Freedom to Choose

In Columns, Life With Laura by Laura StinsonLeave a Comment

It doesn’t really matter who you are: dating is hard. Really, really hard. First, you have to meet someone. Once you finally find a person, you have to get him (presuming you are female, like me) interested. Then, there’s the first date, which may be the most difficult thing a human being ever has to endure. If that succeeds, there’s a second date; if one is lucky, many dates follow after and there is even a possibility of a long-term relationship.

But, there are still more directions this situation could take. Let’s say that a relationship blossoms from that awkward first date. A serious, long-term, committed relationship. Not even discussing all the problems that come just by being in that relationship: what if it ends? Then, you have to start all over.But, if that dreaded first date fails, you don’t even get the luxurious break of a committed relationship. You have to start over right that second. Difficult, isn’t it?

What if you’re in a wheelchair?

This suddenly sheds a new light on things. Not only must you get that certain someone interested in you but, before you can even get to that step, you must first get him to see past the obvious and look at what is truly important.

I’m a twenty-one-year-old college student. At this time in my life, I should probably be dating up a storm. “Playing the field.” Checking out all my options. But, it’s really not working out that way. I am in a wheelchair. For my entire life, I’ve had to deal with getting people to look past that fact. It’s especially hard when it comes to the opposite sex. College-aged guys are not all that interested in the mind, heart or soul of a woman, just the body. Granted, there may be exceptions. I’ve just never encountered one.

I’m smart, funny, reasonably attractive. I’ve had a few guys tell me just that. However, none have ever been interested in moving past friendship with me, so their reliability is in question. In fact, I’ve only had what I would consider two serious relationships. However, in hindsight, neither were smart moves…or serious relationships. The most serious was a British boy-toy I met over the Internet but never face to face. The pathetic thing is, he will always be “the one that got away.”

In a few days, another possibility may be arising. A friend is coming for a visit with her boyfriend and a few of his friends, one of which they want to set me up with. When she told me, my first question was, “Do they know about the chair?” It’s certainly reasonable. On the one hand, I feel that any guy being set up with me has the right to know about the chair. On the other hand, I wouldn’t want to go into something like this wondering how he’s going to react when he sees the chair. I’d just rather he know from the beginning and we can get over that hurdle as soon as possible. So, naturally, when she said, “Yes, they know about the chair,” the fact that this guy still wanted to meet me gave me a real boost of confidence. And, maybe, renewed hope for the human race.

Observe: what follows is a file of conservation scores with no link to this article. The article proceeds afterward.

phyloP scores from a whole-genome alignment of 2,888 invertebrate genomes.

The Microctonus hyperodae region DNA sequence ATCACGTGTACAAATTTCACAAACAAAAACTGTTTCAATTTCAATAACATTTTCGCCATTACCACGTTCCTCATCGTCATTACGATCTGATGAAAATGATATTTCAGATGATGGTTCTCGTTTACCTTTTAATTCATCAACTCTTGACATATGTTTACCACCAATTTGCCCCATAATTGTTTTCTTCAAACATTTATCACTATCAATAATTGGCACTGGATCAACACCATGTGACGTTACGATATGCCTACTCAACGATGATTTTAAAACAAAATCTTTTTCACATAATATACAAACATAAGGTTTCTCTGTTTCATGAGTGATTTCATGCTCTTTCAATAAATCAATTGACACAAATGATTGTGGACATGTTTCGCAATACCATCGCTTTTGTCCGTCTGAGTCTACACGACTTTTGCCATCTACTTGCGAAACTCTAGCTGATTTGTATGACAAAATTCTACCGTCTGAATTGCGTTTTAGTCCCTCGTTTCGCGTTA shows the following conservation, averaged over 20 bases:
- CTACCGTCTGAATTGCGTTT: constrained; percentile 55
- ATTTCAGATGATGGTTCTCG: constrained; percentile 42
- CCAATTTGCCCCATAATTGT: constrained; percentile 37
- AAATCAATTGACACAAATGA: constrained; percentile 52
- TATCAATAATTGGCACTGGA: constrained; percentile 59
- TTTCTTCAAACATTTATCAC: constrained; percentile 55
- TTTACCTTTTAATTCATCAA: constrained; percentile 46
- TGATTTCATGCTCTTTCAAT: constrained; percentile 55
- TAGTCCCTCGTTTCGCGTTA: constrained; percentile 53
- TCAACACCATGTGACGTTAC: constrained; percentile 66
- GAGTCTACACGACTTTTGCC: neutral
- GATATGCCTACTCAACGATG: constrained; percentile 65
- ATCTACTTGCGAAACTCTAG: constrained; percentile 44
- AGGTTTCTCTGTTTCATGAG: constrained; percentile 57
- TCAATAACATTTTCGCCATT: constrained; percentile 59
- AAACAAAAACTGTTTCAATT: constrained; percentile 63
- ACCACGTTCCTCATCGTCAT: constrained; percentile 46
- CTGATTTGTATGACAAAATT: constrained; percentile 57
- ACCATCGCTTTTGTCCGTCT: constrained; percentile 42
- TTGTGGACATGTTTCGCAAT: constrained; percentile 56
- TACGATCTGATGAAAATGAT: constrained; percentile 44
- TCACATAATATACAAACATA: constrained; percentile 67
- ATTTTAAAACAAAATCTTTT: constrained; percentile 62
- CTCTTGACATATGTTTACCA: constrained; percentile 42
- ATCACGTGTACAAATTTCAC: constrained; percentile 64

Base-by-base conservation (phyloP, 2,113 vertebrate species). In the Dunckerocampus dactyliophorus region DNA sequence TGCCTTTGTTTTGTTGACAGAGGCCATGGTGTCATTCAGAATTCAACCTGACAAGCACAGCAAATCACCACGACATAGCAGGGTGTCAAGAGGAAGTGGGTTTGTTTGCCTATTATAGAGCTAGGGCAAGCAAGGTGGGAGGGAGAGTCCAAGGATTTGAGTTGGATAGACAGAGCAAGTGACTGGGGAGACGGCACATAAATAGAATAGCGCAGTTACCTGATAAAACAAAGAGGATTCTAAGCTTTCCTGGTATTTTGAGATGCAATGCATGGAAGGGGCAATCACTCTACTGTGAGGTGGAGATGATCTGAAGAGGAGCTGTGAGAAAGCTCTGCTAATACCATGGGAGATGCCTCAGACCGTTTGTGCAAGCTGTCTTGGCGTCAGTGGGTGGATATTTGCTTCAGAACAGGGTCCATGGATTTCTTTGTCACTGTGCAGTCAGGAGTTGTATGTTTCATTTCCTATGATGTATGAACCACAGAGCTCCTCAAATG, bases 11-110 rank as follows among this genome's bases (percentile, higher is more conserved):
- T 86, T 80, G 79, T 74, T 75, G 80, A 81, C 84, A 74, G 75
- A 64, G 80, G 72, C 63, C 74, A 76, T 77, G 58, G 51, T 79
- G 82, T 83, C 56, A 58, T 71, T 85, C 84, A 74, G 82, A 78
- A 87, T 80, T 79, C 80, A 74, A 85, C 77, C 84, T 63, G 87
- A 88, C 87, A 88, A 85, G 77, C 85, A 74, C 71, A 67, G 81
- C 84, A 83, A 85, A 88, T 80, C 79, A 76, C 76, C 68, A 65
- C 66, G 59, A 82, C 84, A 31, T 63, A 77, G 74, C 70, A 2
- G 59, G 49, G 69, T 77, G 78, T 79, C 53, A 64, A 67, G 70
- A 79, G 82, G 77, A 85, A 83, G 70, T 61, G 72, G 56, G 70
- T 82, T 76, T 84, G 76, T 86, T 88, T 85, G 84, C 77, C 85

Of course, the fact that he knows about the chair doesn’t really do anything to alleviate my anxiousness. Just because he knows that I’m disabled doesn’t really tell me what he’s expecting. My friends don’t usually know too many details about my disease, osteogenesis imperfecta. Not because I don’t want to tell them; they just never ask because they feel it’s not important. Therefore, I know that he most likely couldn’t have been told too much beyond the fact that I’m in a wheelchair. So, really, what is he expecting?It’s only natural to be nervous, I guess. It just seems like there’s a lot more at stake for me. I don’t get a lot of shots at meeting guys who might genuinely be interested in cultivating a relationship with me. For one thing, I’m not what one would call a social butterfly, but I’m okay with that status. For another, like I’ve said, I’ve rarely come across a guy my age who would be interested in dating me, including the wheelchair. I’ve met plenty who would like to date me minus the chair, which isn’t going to happen any time barring an earth-shaking miracle. So, any tiny chance I get, I want to take full advantage of and that can sometimes come across as desperate. And, certainly, I don’t want to appear desperate! Because of my lack of opportunities I want things to work out so badly even when it’s evident that they won’t. Sometimes, I want too much.

All of that scares me. I don’t know what exactly will come of this whole “blind date” thing. It could just be a good friendship, which would be nice, too. I can’t help but get my hopes up, however. Even though I tell myself not to, there is a little part of me that’s wondering, “Is this him? Could this be that guy? That guy that finally sees past everything and sees me?” I’m trying not to think like that often in this situation, but it creeps in every now and then. And that’s a lot of pressure the idea that he might be the guy. Even if it turns out he’s not.

As of press time, the time for this blind date has passed. Unfortunately, my friend and I were never able to get together and I therefore never met “the guy”.

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